Mental Health Mondays – “The Benefits of Animal Assisted Therapy on Mental Health”

Mental Health Mondays - July 6 Event

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Key Takeaways – July 6, 2020 | 8 a.m. 

Dorian, Golisano Children’s Hospital Therapy Dog

Anna Stephanz, BS, and Erika Zalecky, MA, Lee Health Certified Child Life Specialists and Dorian’s handlers

“The Benefits of Animal Assisted Therapy on Mental Health”


  1. What is Animal-Assisted Therapy (ATT)?
    • A goal-directed intervention in which an animal that meets specific criteria is an integral part of the treatment process
    • Work alongside a professional and is recognized as a therapeutic form of treatment
  2. What is a facility dog or hospital-based community service dog?
    • A trained dog that works with a handler (hospital employee) in the hospital daily and is utilized in a clinician role for goal-orientated AAT intervention
      • Dorian is a full-time hospital employee of the child life team
      • Dorian participates in clinical interventions and therapeutic interaction on a full-time schedule
      • Dorian had 12-24 months of training at service dog organization; his handlers then attend “camp” for 1-2 weeks to train with Dorian
      • Dorian is a worker first, pet second
    • These dogs in other facilities have also been used out in the community following disasters such as hurricanes, tornados, and to provide support to communities following mass shootings
    • We also have an incredible pet therapy program at Golisano Children’s Hospital in which volunteers bring their certified dogs to visit the patients and families
  3. Who is Dorian?
    • 5-year-old goldendoodle (golden retriever and poodle)
    • Joined the Child Life team at Golisano in November 2019
    • Dorian came from Canine Assistance, which is in Milton, Georgia, and trains dogs for individuals as well as hospitals
      • At 10 months of age, Dorian went to Children’s Healthcare of Atlanta to begin hospital training and get desensitized to the sounds and experiences of hospitals
      • His training is a bond-based approach which uses social connection to influence and educate dogs to voluntarily cooperate instead of following commands
    •  Dorian is paired with two members of the child life team, Erika and Anna
    •  Dunkin’ Donuts Joy in Childhood Foundation
      • Grant funded for the first three years of service
      • Dogs For Joy Program, which provides in-residence service dogs to children’s hospitals across the country
      • Provided funding for about 11 dogs nationwide in 9 hospitals including Cleveland Clinic and Texas Children’s Hospital
  1. What Are the Benefits of a Facility Dog?
    • Research has shown that animals have been proven to help pediatric patients and staff at children’s hospitals, we’ve seen that here
    • Provides comfort for patients and families with family and sibling support during bereavements
    • Trained in variety of tasks including teaching patients how to take oral meds, providing support during medical procedures, and providing motivation for children that need to ambulate during their hospital stay. We have them help walk or throw the ball with Dorian.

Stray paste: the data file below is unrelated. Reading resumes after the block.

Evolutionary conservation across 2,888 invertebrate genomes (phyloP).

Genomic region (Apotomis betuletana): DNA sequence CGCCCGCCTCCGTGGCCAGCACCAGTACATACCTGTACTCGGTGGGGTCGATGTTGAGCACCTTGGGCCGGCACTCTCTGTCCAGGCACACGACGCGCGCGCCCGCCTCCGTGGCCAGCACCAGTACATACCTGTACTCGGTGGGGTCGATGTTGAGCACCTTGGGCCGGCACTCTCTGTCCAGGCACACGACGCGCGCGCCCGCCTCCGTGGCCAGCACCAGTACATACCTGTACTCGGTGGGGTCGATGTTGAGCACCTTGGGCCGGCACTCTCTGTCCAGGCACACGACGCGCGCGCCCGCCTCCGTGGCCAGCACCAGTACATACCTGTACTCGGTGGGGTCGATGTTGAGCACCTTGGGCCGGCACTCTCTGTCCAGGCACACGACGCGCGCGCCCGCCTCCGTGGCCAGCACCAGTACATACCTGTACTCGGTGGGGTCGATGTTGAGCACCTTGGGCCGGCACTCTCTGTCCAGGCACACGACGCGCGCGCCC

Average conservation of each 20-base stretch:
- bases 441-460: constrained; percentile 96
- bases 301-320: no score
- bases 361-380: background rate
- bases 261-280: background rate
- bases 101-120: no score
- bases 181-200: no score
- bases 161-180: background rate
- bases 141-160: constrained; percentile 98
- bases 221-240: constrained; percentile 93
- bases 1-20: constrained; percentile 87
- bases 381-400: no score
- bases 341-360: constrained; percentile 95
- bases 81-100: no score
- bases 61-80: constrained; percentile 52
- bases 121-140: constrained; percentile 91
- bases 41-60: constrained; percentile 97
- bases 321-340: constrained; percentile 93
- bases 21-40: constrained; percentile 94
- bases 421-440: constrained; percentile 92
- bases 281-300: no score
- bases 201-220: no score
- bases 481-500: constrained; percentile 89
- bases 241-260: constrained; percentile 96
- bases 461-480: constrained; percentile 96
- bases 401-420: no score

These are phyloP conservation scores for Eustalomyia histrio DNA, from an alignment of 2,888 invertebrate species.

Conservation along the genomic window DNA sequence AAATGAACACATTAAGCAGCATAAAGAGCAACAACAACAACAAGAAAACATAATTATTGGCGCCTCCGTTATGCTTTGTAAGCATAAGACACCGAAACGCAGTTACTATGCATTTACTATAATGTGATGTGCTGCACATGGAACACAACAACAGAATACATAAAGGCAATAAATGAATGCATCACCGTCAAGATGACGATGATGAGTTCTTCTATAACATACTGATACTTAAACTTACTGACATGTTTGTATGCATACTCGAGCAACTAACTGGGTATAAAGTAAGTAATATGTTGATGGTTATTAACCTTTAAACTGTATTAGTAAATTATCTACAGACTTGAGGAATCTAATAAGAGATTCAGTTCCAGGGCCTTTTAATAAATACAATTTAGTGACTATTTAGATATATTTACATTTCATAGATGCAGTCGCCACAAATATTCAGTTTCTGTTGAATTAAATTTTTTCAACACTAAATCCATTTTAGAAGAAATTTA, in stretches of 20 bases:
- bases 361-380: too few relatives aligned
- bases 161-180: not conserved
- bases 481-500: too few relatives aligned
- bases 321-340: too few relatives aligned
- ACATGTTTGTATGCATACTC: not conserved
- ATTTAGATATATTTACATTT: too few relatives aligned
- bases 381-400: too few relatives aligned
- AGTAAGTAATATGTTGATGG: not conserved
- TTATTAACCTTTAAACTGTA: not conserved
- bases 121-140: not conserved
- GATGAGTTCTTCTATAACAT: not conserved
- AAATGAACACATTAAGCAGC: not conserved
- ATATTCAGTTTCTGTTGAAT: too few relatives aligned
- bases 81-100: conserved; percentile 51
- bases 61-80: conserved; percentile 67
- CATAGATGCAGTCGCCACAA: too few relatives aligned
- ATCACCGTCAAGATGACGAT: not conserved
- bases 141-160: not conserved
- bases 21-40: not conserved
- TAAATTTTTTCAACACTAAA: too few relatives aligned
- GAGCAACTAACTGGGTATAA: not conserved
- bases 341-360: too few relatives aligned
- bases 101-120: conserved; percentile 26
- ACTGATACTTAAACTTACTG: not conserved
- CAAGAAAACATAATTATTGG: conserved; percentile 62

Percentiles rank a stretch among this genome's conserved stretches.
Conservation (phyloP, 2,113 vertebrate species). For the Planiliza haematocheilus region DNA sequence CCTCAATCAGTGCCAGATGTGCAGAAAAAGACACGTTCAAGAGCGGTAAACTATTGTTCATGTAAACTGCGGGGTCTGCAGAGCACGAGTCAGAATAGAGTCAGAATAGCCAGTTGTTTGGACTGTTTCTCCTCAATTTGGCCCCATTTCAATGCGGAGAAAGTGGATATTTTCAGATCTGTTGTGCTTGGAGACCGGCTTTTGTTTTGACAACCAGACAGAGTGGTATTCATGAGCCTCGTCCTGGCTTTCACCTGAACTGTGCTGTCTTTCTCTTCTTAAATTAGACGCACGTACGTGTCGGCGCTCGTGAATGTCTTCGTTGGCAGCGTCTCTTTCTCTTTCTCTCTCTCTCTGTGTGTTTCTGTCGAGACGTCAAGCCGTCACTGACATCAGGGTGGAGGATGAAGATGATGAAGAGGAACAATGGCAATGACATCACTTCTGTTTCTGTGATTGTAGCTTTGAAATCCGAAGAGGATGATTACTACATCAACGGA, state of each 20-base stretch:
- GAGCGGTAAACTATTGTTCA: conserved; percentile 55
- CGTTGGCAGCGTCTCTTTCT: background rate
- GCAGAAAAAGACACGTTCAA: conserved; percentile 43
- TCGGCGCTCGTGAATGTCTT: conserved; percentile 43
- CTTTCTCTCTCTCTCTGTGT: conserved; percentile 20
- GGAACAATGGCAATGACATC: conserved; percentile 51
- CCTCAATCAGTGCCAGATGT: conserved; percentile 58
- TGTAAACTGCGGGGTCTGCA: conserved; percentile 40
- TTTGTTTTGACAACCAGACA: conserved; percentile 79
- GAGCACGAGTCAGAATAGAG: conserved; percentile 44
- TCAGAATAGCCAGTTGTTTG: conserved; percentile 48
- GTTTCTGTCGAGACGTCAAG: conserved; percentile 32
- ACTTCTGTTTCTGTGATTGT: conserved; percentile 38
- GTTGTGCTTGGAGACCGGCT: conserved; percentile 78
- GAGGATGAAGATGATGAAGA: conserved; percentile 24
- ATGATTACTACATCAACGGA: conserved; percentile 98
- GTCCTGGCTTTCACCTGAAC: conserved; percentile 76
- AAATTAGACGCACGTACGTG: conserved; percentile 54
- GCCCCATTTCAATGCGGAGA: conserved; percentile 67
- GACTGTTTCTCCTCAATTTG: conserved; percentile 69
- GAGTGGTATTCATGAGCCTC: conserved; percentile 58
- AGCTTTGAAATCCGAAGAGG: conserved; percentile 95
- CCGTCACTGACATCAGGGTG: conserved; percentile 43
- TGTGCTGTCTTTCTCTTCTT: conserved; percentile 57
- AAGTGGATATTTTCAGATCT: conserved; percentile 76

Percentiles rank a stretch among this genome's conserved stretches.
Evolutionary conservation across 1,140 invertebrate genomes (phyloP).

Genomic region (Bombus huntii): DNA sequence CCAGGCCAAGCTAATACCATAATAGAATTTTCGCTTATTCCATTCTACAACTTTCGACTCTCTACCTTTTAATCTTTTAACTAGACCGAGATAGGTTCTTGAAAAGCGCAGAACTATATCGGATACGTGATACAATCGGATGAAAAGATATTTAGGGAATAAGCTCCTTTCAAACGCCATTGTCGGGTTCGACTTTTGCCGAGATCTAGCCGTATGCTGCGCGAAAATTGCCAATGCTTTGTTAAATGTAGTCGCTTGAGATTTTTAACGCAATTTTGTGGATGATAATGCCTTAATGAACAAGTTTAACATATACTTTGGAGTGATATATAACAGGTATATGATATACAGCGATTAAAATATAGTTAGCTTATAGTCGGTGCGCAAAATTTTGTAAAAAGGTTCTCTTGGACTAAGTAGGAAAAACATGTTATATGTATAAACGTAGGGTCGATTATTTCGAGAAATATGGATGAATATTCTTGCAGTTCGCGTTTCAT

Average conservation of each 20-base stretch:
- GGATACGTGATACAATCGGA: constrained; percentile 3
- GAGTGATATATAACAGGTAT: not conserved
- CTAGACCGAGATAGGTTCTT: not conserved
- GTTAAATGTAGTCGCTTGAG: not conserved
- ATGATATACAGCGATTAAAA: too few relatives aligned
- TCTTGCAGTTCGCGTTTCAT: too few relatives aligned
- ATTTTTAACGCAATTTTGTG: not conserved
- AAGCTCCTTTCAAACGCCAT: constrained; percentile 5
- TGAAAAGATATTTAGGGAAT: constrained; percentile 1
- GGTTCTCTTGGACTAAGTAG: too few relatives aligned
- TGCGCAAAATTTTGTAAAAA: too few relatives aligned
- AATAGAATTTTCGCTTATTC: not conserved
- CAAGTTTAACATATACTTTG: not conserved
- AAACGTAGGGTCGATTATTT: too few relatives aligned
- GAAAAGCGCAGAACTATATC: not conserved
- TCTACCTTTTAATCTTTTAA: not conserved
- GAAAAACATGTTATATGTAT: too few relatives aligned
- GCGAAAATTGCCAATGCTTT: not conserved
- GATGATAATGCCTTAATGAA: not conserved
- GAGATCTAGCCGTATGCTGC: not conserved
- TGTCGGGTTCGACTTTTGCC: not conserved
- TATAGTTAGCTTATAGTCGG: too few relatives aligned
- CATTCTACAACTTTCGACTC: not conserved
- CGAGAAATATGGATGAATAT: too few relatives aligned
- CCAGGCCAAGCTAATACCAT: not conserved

• Provides opportunity for medical play to familiarize patient with equipment. He is very patient.
    • Available for staff support after difficult cases. First Friday of the month, we bring doughnuts and Dorian to spend time with the staff
    • By being full time, he provides consistency, especially for long term patients and chronic patients with frequent visits
    • Helps to decrease isolation, helps build gaps in communication with patients who are withdrawn.
    • Provides opportunity to co-treat with other disciplines (physical therapy, nursing, psychology, etc.)
  2. Biological Impact of Interactions with Dogs (AAT), shown in research
    • Reduced epinephrine and norepinephrine (the hormones that that are released in the body’s fight or flight response to stress)
    • Increased endorphins
    • Increased oxytocin
    • Reduced blood pressure. Dorian can elicit relaxation for patients and family
    • Reduced cortisol, which persists after the dog has left
  3. Impacts on Physical Health from Interactions with Dogs (AAT)
    • Act of petting produces an automatic relaxation response
    • Stabilizes blood pressure
    • Reduces the risk of disease, heart attacks, and stroke
    • Improves cardiovascular health
    • Breathing slows in those who are anxious
    • Diminishes overall physical pain
  4. Impacts on Mental Health from Interactions with Dogs (AAT)
    • Decreases isolation and depression
    • Promotes sense of calm
    • Bridges communication gaps
    • Provides comfort
    • Reduces boredom, giving patients something to look forward to
    • Lowers anxiety and decreases agitation
    • Creates motivation for the client to recover faster
    • Reduces loneliness
    • Diminishes emotional pain


Questions from viewers:

Q: How do you get Dorian’s services at Golisano Children’s Hospital?

A: Erika: Contact a Child Specialist on the floor and they will connect you.

Q: Does Dorian ever have a bad day at work?

A: Erika: I don’t think he’s ever had a bad day. There are some days where he is kind of tired. He works 8 hours a day, so it’s important to make sure he gets different breaks and rest times. We do use him for emotional and high stress situations, which can take a toll on dogs. We’ve built into our day times for play, like fetch in the hallway or letting him chase lizards in the garden. We also give him time for rest. He’s often more tired by the end of the week. It depends on the patient load. He’s always pretty happy, and we can see that he loves what he does. While he was on vacation, he was not as happy as when he came back to work.